Nunes et al. (2016) studied the effect of olive leaf extracts containing about 21% oleuropein and α-tocopherol on biodegradable films. A small interaction was observed between the polymer matrix and the antioxidants evaluated, besides the migration of the antioxidants to the food. This fact suggests that the material is only suitable for foods with a shorter shelf life (Marcos et al., 2014). Encapsulating bioactive compounds can help improve their properties, such as controlling the release of chemical constituents (Chatzidaki et al., 2016). As an example, Mohammadi et al. (2016) stated that the encapsulation of bioactive compounds could reduce the unpleasant flavors of oils enriched with olive leaf extracts. In addition, they may help to preserve bioactive compounds from high temperatures employed in the frying process. Several studies have demonstrated that encapsulation increases the stability of oleuropein and hydroxytyrosol in water/oil emulsions, thereby indicating that the technique may help to improve the organoleptic properties of foods added with oleuropein, also protecting bioactive compounds from degradation in the small intestine (Chatzidaki et al., 2016; Markopoulos et al., 2009; Souilem et al., 2014).

In addition to the bitter taste of oleuropein, which may potentially limit its inclusion in food preparations (Ozturk, 2014), the stability of this compound in food processing also deserves attention for deeper studies (Erbay and Icier, 2010). Zoidou et al. (2014) conducted the first study on the application of oleuropein in milk and yoghurt, aiming to improve their functional attributes. The authors found that oleuropein remained stable during milk heating and coagulation, and was not hydrolyzed by acid production neither metabolized by lactic acid bacteria nor inhibit its growth. Oleuropein was soluble at concentrations of 0.1 mg/mL or 0.2 mg/mL without adding any particular taste to the products. According to the authors, from a technological point of view, the presence of oleuropein did not interfere with the milk and yoghurt process, and considering the biological value of the compound, it can be added as an active ingredient in these products for the production of new functional foods with health benefits.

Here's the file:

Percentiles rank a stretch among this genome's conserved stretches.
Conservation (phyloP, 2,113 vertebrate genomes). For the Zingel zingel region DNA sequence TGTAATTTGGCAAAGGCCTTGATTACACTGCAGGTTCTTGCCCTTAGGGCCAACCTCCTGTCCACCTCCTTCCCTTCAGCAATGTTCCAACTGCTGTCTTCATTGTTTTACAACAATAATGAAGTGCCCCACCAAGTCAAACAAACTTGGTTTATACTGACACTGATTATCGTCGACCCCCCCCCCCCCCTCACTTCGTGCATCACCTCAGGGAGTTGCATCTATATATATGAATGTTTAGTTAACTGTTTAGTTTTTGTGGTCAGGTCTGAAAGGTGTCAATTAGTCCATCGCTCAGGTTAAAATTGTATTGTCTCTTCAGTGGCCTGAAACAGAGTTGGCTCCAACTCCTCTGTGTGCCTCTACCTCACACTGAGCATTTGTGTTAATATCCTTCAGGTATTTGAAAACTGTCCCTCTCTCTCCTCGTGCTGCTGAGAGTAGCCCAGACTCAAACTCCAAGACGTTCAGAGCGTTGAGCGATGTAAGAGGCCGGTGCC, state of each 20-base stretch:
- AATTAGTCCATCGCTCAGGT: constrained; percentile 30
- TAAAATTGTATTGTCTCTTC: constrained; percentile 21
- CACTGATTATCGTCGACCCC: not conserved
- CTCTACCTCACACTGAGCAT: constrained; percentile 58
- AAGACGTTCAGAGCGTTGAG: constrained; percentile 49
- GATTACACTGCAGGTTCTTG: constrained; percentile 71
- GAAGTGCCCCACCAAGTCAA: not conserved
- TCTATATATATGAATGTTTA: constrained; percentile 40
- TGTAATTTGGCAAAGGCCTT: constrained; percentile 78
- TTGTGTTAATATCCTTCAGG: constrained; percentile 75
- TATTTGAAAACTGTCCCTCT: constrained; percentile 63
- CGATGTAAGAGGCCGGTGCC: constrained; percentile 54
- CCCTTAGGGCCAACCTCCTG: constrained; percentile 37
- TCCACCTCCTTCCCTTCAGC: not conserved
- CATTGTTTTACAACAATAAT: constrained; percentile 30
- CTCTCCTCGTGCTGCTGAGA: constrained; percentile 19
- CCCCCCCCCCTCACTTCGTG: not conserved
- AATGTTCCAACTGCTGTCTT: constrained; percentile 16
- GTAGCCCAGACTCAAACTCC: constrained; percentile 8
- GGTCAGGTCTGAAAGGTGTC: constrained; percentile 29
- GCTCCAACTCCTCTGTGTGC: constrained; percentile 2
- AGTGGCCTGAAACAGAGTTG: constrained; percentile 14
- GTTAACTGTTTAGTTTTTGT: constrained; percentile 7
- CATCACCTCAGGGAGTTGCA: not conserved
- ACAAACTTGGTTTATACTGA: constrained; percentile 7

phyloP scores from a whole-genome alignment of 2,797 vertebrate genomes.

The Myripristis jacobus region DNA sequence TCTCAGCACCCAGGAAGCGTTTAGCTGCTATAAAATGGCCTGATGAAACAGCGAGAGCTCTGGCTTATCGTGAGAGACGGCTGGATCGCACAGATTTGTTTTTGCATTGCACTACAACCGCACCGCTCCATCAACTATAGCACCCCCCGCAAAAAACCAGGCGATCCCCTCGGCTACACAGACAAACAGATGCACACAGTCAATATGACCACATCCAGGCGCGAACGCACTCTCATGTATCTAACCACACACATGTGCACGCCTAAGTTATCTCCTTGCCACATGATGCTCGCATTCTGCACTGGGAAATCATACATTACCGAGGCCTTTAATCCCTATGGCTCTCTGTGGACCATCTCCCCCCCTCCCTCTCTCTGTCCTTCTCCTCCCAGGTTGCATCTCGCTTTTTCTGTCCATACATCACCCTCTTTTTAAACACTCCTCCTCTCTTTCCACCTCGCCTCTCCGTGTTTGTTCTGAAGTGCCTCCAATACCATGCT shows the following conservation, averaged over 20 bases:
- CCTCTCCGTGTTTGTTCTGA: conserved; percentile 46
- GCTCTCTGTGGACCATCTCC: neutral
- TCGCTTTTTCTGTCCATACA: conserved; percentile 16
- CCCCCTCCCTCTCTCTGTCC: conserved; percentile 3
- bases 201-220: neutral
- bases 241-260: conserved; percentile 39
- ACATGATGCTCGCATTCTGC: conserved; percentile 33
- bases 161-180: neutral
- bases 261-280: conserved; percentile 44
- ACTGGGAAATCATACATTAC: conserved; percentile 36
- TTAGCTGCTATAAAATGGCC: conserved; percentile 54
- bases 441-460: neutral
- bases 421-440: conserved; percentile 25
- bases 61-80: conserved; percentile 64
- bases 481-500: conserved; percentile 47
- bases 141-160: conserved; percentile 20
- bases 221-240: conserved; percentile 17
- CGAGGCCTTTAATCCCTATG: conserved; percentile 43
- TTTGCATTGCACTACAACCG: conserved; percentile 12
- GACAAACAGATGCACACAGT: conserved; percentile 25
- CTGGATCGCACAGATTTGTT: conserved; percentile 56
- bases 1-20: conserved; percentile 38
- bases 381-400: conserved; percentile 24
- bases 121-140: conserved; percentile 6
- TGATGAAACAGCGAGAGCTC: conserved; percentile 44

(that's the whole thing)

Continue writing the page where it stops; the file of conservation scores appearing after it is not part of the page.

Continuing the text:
Concluding Remarks

Oleuropein and the related phenolic compounds present in olive leaves’ extracts have antioxidant, antimicrobial, and anti-inflammatory activities, among other health benefit effects. Therefore, its potential application in many types of industries has been explored. The most applied procedures for the extraction of oleuropein from olive leaves include solid–liquid, ultrasound-assisted, microwave, supercritical fluid, and pressurized liquid techniques. These procedures have several practical advantages and satisfactory oleuropein yields, although ultrasound-assisted and microwave methods are considered as low cost and environment-friendly techniques due to the use of nontoxic solvents. In recent years, statistical optimization approaches and new emerging technologies have been proposed for the extraction of oleuropein, with microchannels gaining increased research interest because of the higher yields of oleuropein provided, low operational costs, and low environmental impact of the procedure.

The main application of oleuropein extracts in food products is intended to replace synthetic antioxidants and also act as a natural preservative due its antimicrobial activity. As indicated by the outcomes of several studies available in the literature, the use of small quantities of oleuropein can improve the shelf life of products with high fat contents, including margarine, butter, meat, and edible oils, thereby avoiding lipidic oxidation and providing health benefits to the consumers. However, studies addressing food applications using purified oleuropein are strongly needed. The bitterness and the low stability of oleuropein are important limitations for the general use of olive leaves’ extracts or pure oleuropein in food preparations. Encapsulation techniques have demonstrated promising results to improve the sensorial properties of supplemented foods and to protect the bioactive compounds in the food matrix. Further studies are needed to evaluate the stability of encapsulated oleuropein in complex food matrices under different storage conditions.


This study was financed in part by the Coordenação de Aperfeiçoamento de Pessoal de Nível Superior—Brasil (CAPES)—Finance Code 001. The authors would like to thank FAPESP and CNPq (308615/2016-6) for financial support.

Conflict of Interest Disclosure

The authors declare that there are no conflicts of interest relevant to this study.